That’s where the Flyers are at the moment. Despite the harsh reality, Zac Rinaldo tried to play it cool in the locker room after the game.

“We’re not worried,” Zac Rinaldo insisted.

Then he said it again.

“We’re not worried,” Rinaldo repeated.

Given the circumstances, that is hard to believe. If they aren’t worried, they ought to be.

Philadelphia to host 2016 U.S. Hockey Hall of Fame ceremony

Philadelphia to host 2016 U.S. Hockey Hall of Fame ceremony

Philadelphia will host the U.S. Hockey Hall of Fame induction ceremony on Nov. 30.

USA Hockey on Tuesday announced that the Flyers will host the event for the first time.

The 2016 Hall of Fame class includes legendary high school coach Bill Belisle, former NHL forward Craig Janney, and the 1996 World Cup of Hockey team. 

That team featured Brett Hull, Brian Leetch and Abington native Mike Richter. It also has a special connection with Philly. The 1996 World Cup of Hockey was the first sporting event played at the CoreStates Center (now the Wells Fargo Center). The U.S. would go on to win the tournament.

“We’re excited to bring the U.S. Hockey Hall of Fame Induction Celebration to Philadelphia,” Dave Ogrean, executive director of USA Hockey, said in a statement. “It’s one of our nation’s very top hockey cities, thanks in large part to the decades-long efforts of the late Ed Snider, and fans in the area will enjoy being part of enshrining the Class of 2016. This is always one of the most anticipated events on the calendar each year and we’re grateful for the advance support we’ve received from the Flyers and our Atlantic Affiliate.”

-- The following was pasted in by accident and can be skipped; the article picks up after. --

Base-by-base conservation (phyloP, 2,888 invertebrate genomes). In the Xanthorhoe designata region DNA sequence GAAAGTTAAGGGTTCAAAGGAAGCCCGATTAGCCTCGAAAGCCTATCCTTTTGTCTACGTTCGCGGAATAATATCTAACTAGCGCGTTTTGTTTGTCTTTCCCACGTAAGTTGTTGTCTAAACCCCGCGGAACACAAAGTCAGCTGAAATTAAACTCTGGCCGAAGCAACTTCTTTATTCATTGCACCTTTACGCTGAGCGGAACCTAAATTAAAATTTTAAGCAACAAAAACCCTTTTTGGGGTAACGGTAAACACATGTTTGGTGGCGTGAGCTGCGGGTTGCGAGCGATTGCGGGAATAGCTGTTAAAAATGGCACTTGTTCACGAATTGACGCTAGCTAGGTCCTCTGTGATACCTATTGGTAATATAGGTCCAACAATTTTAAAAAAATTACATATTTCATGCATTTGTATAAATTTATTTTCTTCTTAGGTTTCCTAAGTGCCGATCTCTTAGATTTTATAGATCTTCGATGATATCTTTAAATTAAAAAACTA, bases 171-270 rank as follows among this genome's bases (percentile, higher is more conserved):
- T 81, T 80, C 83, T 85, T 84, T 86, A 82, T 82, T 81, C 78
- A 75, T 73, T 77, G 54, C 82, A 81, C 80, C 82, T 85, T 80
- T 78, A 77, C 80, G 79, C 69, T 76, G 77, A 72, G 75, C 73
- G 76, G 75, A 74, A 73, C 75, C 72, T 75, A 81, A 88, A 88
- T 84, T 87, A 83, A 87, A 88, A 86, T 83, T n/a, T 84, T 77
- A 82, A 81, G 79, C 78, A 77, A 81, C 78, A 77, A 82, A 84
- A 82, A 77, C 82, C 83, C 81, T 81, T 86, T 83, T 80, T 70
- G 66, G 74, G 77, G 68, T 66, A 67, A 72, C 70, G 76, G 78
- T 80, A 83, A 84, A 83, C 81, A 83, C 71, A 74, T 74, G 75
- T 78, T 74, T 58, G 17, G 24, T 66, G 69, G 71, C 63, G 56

Tuesday also marks 50 days until the Flyers begin their 50th anniversary season. 

Flyers legends Mark Howe, John LeClair to coach All-American Prospects Game in Philadelphia

Flyers legends Mark Howe, John LeClair to coach All-American Prospects Game in Philadelphia

U.S. Hockey Hall of Famers and Flyers legends Mark Howe and John LeClair will go behind the bench next month at the Wells Fargo Center.
 
Both have been selected as head coaches for the 5th annual CCM/USA Hockey All-American Prospects Game here on Sept. 22.
 
This is just one of many events planned at the Wells Fargo Center this season to celebrate the Flyers’ 50th Anniversary.
 
The 7 p.m. faceoff features 42 of the top American-born prospects eligible for the 2017 NHL draft.
 
Howe and LeClair have combined to represent the U.S. seven times: one Canada Cup, two IIHF World Championships, one World Cup of Hockey and three Olympics. Howe was elected to the U.S. Hockey Hall of Fame in 2003 and LeClair’s induction occurred in 2009.

Howe was inducted into the Hockey Hall of Fame in 2011.
 
Tickets for the All-American Prospects Game can be obtained online at  ComcastTIX.com, or by calling 1-800-298-4200, or by visiting the Wells Fargo Center Box office.

Rangers win Jimmy Vesey sweepstakes

Rangers win Jimmy Vesey sweepstakes

NEW YORK -- The New York Rangers have won the Jimmy Vesey sweepstakes.

New York announced Friday it agreed to terms on an entry-level deal with the coveted college free agent.

Vesey was the Hobey Baker Award winner as the NCAA's player of the year last season for Harvard. The 23-year-old forward had 24 goals and 22 assists in 33 games.

Originally drafted by the Nashville Predators in the third round of the 2012 draft, Vesey said he wouldn't sign by the Aug. 15 deadline. The Predators traded his rights to the Buffalo Sabres for a third-round pick in the 2016 draft.

Vesey met with several teams this week and ultimately chose to join the Rangers.